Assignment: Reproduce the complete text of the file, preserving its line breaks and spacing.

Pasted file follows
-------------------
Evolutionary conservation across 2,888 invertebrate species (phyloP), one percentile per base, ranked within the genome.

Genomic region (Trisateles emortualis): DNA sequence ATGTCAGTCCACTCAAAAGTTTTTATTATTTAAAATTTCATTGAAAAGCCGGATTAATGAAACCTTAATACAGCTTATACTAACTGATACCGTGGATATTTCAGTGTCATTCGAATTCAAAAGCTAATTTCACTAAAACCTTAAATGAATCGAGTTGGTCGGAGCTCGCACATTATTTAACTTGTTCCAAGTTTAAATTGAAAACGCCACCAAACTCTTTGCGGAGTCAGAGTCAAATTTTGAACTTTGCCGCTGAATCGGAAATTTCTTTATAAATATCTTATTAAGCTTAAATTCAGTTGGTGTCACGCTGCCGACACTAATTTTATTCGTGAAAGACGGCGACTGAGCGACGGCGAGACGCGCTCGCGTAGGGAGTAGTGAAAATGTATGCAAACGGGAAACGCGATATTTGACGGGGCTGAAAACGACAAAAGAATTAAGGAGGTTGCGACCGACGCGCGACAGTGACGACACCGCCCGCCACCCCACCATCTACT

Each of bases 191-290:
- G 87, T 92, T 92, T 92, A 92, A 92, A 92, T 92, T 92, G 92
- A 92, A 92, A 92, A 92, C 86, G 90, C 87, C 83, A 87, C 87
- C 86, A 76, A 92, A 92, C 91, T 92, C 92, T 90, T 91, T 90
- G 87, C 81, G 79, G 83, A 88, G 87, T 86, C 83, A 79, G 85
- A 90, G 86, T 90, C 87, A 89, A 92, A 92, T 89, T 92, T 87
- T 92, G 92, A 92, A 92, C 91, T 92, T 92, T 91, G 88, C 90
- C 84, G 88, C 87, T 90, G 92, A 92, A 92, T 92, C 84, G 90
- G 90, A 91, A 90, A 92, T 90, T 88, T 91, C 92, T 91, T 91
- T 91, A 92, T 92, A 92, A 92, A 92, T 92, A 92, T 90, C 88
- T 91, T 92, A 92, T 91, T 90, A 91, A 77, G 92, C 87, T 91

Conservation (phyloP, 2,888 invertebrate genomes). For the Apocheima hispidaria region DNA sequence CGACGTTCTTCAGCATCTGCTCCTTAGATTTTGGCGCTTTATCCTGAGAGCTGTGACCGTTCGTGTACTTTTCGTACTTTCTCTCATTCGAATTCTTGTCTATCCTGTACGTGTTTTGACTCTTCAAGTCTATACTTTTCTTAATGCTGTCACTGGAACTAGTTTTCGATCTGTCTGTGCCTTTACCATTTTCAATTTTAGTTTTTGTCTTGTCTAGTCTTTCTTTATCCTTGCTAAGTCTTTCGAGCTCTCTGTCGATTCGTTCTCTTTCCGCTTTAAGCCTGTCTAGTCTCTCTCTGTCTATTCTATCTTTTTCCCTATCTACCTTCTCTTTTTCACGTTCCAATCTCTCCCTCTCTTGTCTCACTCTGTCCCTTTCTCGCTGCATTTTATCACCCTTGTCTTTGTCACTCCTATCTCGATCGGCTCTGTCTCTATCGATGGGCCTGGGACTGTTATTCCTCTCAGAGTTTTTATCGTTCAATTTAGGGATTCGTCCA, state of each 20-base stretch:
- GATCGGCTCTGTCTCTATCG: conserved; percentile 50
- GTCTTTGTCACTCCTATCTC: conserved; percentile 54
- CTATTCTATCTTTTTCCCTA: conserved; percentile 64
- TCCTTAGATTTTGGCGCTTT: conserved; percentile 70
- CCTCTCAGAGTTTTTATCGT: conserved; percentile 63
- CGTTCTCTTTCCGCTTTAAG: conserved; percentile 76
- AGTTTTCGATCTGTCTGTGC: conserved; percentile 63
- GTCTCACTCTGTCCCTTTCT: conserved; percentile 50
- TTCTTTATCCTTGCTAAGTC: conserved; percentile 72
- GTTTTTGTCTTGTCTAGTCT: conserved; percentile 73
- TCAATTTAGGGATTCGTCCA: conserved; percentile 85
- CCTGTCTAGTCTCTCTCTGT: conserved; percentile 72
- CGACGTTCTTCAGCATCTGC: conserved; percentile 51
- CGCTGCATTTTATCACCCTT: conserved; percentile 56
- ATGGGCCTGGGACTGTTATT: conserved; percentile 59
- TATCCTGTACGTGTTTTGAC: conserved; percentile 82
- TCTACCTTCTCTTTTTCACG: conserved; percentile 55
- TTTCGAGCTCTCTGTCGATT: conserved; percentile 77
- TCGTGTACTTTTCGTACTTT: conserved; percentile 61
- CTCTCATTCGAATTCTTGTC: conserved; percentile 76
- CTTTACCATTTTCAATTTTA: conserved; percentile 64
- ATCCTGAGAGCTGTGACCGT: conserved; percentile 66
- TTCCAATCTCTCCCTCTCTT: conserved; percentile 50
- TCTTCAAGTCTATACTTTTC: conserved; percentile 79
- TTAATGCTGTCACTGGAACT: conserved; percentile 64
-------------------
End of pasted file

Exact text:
Evolutionary conservation across 2,888 invertebrate species (phyloP), one percentile per base, ranked within the genome.

Genomic region (Trisateles emortualis): DNA sequence ATGTCAGTCCACTCAAAAGTTTTTATTATTTAAAATTTCATTGAAAAGCCGGATTAATGAAACCTTAATACAGCTTATACTAACTGATACCGTGGATATTTCAGTGTCATTCGAATTCAAAAGCTAATTTCACTAAAACCTTAAATGAATCGAGTTGGTCGGAGCTCGCACATTATTTAACTTGTTCCAAGTTTAAATTGAAAACGCCACCAAACTCTTTGCGGAGTCAGAGTCAAATTTTGAACTTTGCCGCTGAATCGGAAATTTCTTTATAAATATCTTATTAAGCTTAAATTCAGTTGGTGTCACGCTGCCGACACTAATTTTATTCGTGAAAGACGGCGACTGAGCGACGGCGAGACGCGCTCGCGTAGGGAGTAGTGAAAATGTATGCAAACGGGAAACGCGATATTTGACGGGGCTGAAAACGACAAAAGAATTAAGGAGGTTGCGACCGACGCGCGACAGTGACGACACCGCCCGCCACCCCACCATCTACT

Each of bases 191-290:
- G 87, T 92, T 92, T 92, A 92, A 92, A 92, T 92, T 92, G 92
- A 92, A 92, A 92, A 92, C 86, G 90, C 87, C 83, A 87, C 87
- C 86, A 76, A 92, A 92, C 91, T 92, C 92, T 90, T 91, T 90
- G 87, C 81, G 79, G 83, A 88, G 87, T 86, C 83, A 79, G 85
- A 90, G 86, T 90, C 87, A 89, A 92, A 92, T 89, T 92, T 87
- T 92, G 92, A 92, A 92, C 91, T 92, T 92, T 91, G 88, C 90
- C 84, G 88, C 87, T 90, G 92, A 92, A 92, T 92, C 84, G 90
- G 90, A 91, A 90, A 92, T 90, T 88, T 91, C 92, T 91, T 91
- T 91, A 92, T 92, A 92, A 92, A 92, T 92, A 92, T 90, C 88
- T 91, T 92, A 92, T 91, T 90, A 91, A 77, G 92, C 87, T 91

Conservation (phyloP, 2,888 invertebrate genomes). For the Apocheima hispidaria region DNA sequence CGACGTTCTTCAGCATCTGCTCCTTAGATTTTGGCGCTTTATCCTGAGAGCTGTGACCGTTCGTGTACTTTTCGTACTTTCTCTCATTCGAATTCTTGTCTATCCTGTACGTGTTTTGACTCTTCAAGTCTATACTTTTCTTAATGCTGTCACTGGAACTAGTTTTCGATCTGTCTGTGCCTTTACCATTTTCAATTTTAGTTTTTGTCTTGTCTAGTCTTTCTTTATCCTTGCTAAGTCTTTCGAGCTCTCTGTCGATTCGTTCTCTTTCCGCTTTAAGCCTGTCTAGTCTCTCTCTGTCTATTCTATCTTTTTCCCTATCTACCTTCTCTTTTTCACGTTCCAATCTCTCCCTCTCTTGTCTCACTCTGTCCCTTTCTCGCTGCATTTTATCACCCTTGTCTTTGTCACTCCTATCTCGATCGGCTCTGTCTCTATCGATGGGCCTGGGACTGTTATTCCTCTCAGAGTTTTTATCGTTCAATTTAGGGATTCGTCCA, state of each 20-base stretch:
- GATCGGCTCTGTCTCTATCG: conserved; percentile 50
- GTCTTTGTCACTCCTATCTC: conserved; percentile 54
- CTATTCTATCTTTTTCCCTA: conserved; percentile 64
- TCCTTAGATTTTGGCGCTTT: conserved; percentile 70
- CCTCTCAGAGTTTTTATCGT: conserved; percentile 63
- CGTTCTCTTTCCGCTTTAAG: conserved; percentile 76
- AGTTTTCGATCTGTCTGTGC: conserved; percentile 63
- GTCTCACTCTGTCCCTTTCT: conserved; percentile 50
- TTCTTTATCCTTGCTAAGTC: conserved; percentile 72
- GTTTTTGTCTTGTCTAGTCT: conserved; percentile 73
- TCAATTTAGGGATTCGTCCA: conserved; percentile 85
- CCTGTCTAGTCTCTCTCTGT: conserved; percentile 72
- CGACGTTCTTCAGCATCTGC: conserved; percentile 51
- CGCTGCATTTTATCACCCTT: conserved; percentile 56
- ATGGGCCTGGGACTGTTATT: conserved; percentile 59
- TATCCTGTACGTGTTTTGAC: conserved; percentile 82
- TCTACCTTCTCTTTTTCACG: conserved; percentile 55
- TTTCGAGCTCTCTGTCGATT: conserved; percentile 77
- TCGTGTACTTTTCGTACTTT: conserved; percentile 61
- CTCTCATTCGAATTCTTGTC: conserved; percentile 76
- CTTTACCATTTTCAATTTTA: conserved; percentile 64
- ATCCTGAGAGCTGTGACCGT: conserved; percentile 66
- TTCCAATCTCTCCCTCTCTT: conserved; percentile 50
- TCTTCAAGTCTATACTTTTC: conserved; percentile 79
- TTAATGCTGTCACTGGAACT: conserved; percentile 64